Narratives of Water: Flows, Routes, Crises in the Atlantic World

deadline for submissions: 
December 11, 2023
full name / name of organization: 
University of Turin

Narratives of Water: Flows, Routes, Crises in the Atlantic World 

University of Turin, Italy 

Department of Foreign Languages, Literatures and Modern Cultures 

March 21-22, 2024 


In her 1951 work The Sea Around Us, Rachel Carson describes the tension between our desire to re-enter the ocean and our physical inability to do so, stressing how humanity has put all the might of its “skill and ingenuity and reasoning powers” behind the task of exploring and investigating the vastness of the ocean in order to “re-enter it mentally and imaginatively.” In stressing the creative dimension of such a return to both the substance and the locus where life first began, Carson highlights the immanence of human fascination with water, all the more accentuated in current times. 

As climate change ravages our oceans, seas, rivers, and lakes, and with them their flora and fauna, an urgent conversation on the intricate relationship between humanity and water has been underway among ecocritics, its many facets coalescing into the field of Blue Humanities (Mentz 2023). Several recent publications (e.g., Oppermann 2023; Mentz 2023; Campbell and Paye 2020) show that this interdisciplinary area of inquiry has enjoyed rapid growth in the twenty-first century, encompassing an array of subjects, from literature and history to environmental science and cultural studies, all united by a shared interest in the profound significance of waterscapes. This evolving field encourages a holistic perspective, fostering a deeper understanding of the enduring connection between humanity and the blue expanses that cover our planet. 

Our two-day conference, “Narratives of Water: Flows, Routes, Crises in the Atlantic World,” wishes to explore the multifaceted dimensions of water through literary texts (understood broadly to include also theatre plays, graphic novels, movies, TV series, video games, podcasts, and other cultural products). While Blue Humanities started out focusing primarily on oceans, we encourage scholars interested in submitting a contribution to expand the scope of their investigation also to other waterscapes, including freshwater bodies on both sides of the Atlantic Ocean, and to water-related atmospheric phenomena such as rain, snow, hail, and storms. 


Scholars working in the fields of American Studies, English Studies, Ecocriticism and related areas are welcome to submit contributions that explore texts in which one or more of the following dimensions of water are featured: 


  • Socio-political: water as an instrument to perpetuate/disrupt socio-political dynamics of oppression, privilege, exclusion, selection, but also as a trigger to historical or fictional events and as an escape route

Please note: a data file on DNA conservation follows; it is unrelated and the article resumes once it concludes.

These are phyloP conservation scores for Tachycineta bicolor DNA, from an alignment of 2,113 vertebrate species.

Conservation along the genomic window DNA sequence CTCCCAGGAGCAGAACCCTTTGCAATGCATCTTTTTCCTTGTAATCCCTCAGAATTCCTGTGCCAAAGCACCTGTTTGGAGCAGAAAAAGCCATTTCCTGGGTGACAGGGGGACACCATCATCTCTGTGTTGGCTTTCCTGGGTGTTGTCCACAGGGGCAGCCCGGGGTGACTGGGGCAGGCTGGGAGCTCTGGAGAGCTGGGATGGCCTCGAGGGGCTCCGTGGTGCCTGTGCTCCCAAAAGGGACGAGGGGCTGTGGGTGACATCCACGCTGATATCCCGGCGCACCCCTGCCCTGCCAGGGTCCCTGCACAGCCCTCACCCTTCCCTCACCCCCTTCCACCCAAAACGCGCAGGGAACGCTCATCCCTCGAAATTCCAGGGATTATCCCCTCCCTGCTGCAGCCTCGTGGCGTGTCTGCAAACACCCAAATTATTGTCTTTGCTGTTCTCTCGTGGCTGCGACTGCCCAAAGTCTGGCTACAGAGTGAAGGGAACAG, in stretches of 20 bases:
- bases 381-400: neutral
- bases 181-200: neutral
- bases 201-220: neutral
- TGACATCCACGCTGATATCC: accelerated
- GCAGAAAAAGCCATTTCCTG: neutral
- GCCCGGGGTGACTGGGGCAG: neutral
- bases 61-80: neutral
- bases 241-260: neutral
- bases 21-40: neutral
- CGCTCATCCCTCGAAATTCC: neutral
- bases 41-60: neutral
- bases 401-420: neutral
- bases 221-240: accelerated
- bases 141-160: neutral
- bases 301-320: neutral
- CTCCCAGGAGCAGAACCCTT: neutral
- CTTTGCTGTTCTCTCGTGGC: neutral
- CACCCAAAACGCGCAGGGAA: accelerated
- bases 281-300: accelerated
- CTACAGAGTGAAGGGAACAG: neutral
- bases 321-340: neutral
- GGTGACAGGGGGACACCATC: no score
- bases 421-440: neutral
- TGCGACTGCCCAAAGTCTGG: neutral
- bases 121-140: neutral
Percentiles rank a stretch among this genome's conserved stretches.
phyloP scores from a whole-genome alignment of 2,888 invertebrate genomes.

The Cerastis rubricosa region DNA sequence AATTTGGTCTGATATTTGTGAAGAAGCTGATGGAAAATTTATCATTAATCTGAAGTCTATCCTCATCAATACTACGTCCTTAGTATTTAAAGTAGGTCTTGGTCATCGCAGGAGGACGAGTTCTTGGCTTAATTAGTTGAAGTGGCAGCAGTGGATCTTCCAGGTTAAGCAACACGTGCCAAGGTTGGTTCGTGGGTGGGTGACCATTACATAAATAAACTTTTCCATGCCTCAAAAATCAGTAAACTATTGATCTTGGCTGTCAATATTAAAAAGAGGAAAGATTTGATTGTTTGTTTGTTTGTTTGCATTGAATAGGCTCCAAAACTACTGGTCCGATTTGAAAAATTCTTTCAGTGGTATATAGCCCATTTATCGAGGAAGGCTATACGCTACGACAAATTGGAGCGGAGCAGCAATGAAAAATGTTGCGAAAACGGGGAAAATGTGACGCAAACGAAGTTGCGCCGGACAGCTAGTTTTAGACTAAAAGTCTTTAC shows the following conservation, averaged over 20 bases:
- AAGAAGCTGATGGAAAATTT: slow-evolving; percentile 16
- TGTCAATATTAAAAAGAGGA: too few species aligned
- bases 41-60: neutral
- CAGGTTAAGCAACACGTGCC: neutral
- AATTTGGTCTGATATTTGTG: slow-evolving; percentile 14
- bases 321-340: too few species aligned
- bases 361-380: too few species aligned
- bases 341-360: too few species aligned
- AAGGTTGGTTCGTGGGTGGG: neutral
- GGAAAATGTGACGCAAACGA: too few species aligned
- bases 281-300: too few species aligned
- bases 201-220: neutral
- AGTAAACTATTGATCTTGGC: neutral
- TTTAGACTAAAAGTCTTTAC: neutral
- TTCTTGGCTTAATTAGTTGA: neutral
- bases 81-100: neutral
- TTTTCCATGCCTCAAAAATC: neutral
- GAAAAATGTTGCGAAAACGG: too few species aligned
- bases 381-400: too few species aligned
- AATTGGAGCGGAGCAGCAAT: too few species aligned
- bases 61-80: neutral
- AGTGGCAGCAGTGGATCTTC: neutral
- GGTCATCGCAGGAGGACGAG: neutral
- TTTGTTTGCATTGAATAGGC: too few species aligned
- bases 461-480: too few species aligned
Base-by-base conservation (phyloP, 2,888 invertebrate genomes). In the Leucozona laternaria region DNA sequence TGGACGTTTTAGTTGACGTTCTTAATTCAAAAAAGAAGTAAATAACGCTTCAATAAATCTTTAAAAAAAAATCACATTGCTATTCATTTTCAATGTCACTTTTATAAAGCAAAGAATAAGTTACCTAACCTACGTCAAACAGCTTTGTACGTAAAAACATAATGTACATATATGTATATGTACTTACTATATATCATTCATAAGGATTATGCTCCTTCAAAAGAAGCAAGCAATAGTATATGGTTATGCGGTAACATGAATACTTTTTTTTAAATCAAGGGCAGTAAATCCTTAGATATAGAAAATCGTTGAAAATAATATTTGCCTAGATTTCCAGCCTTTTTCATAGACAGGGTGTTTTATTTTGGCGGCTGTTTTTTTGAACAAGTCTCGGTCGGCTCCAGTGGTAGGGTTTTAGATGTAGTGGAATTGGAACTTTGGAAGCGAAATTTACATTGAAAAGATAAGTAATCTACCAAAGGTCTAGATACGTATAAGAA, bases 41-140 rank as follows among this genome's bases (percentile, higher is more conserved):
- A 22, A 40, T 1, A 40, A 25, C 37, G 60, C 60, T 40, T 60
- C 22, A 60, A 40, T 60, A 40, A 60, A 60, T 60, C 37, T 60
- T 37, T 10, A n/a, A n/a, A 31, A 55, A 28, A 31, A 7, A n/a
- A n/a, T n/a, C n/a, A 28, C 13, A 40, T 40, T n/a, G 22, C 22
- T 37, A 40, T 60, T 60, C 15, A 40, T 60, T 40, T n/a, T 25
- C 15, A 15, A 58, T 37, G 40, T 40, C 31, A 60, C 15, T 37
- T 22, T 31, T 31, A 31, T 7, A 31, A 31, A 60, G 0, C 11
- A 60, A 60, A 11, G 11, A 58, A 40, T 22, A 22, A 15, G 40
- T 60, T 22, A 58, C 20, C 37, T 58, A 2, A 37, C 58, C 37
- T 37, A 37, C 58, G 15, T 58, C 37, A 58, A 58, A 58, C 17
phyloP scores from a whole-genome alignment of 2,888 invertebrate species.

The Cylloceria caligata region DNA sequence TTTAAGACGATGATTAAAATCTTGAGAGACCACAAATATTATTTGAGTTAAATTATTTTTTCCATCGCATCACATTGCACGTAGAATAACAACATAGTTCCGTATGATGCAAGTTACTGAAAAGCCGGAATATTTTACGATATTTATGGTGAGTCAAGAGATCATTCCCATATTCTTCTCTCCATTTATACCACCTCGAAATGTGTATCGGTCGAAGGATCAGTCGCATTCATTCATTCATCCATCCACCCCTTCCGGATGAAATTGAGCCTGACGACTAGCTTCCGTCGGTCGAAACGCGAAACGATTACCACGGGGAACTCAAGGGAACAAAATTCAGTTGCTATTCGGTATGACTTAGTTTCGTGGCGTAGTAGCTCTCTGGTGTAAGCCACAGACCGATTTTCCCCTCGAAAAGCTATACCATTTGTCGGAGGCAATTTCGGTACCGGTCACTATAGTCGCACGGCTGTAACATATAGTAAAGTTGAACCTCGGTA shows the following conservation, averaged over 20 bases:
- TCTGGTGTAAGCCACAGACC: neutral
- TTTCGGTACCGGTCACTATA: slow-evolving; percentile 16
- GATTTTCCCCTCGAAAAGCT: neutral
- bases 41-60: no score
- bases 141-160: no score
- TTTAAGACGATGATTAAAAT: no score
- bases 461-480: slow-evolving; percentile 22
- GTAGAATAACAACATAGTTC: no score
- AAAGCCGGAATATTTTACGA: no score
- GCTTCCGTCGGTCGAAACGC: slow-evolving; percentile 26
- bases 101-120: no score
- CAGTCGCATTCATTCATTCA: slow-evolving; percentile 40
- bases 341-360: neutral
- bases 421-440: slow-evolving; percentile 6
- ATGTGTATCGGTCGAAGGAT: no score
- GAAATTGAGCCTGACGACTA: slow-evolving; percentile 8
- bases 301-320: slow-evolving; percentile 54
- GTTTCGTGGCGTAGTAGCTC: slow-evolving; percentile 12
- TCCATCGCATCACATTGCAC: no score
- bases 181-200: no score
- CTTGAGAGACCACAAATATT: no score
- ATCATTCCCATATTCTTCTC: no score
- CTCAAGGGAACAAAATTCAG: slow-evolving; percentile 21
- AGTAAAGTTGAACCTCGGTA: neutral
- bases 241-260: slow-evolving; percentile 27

• Spatial: water as a site, the backdrop of historical or fictional events, or as a geographical marker that sets national/cultural boundaries 
  • Temporal: water as movement, as a flow both of time and matter, water as a shifting compound that has a historical dimension 
  • Atmospheric: water as part of the natural atmospheric phenomena, and all the consequences deriving from changes to the water cycle  
  • Material: water as a substance that has a physical impact, that can be touched and experienced through the senses, and that therefore can be a source of life, either by being drunk or by being used for protection (e.g., in a mother’s womb), or a source of danger, either due to its impetuous movement, its overabundance, or its absence 
  • Metaphoric: water as a metaphor for human/nonhuman experiences in/of the world 
  • Metareferential: water as a metalinguistic/metaliterary tool to describe the act of artistic creation and/or to make sense of the world through a process of semiosis 
  • Didactic: water as a pedagogical tool to raise awareness about climate change, and to impart lessons on the enmeshed nature of human life within the earth system 


Please, note: this conference is a fully in-person event, to be held at the Department of Foreign Languages, Literatures and Modern Cultures of the University of Turin, Italy. We are not planning on making the event hybrid. 

We are planning on keeping the event free for participants.


Confirmed Keynote Speaker

Prof. Alison Glassie, Northeastern University 


Submission process 

Please, submit a 300-word abstract and short bionote (150 words) to Andrea Carosso,, and Valentina Romanzi,, by December 11, 2023

Notifications of acceptance will be sent by December 18, 2023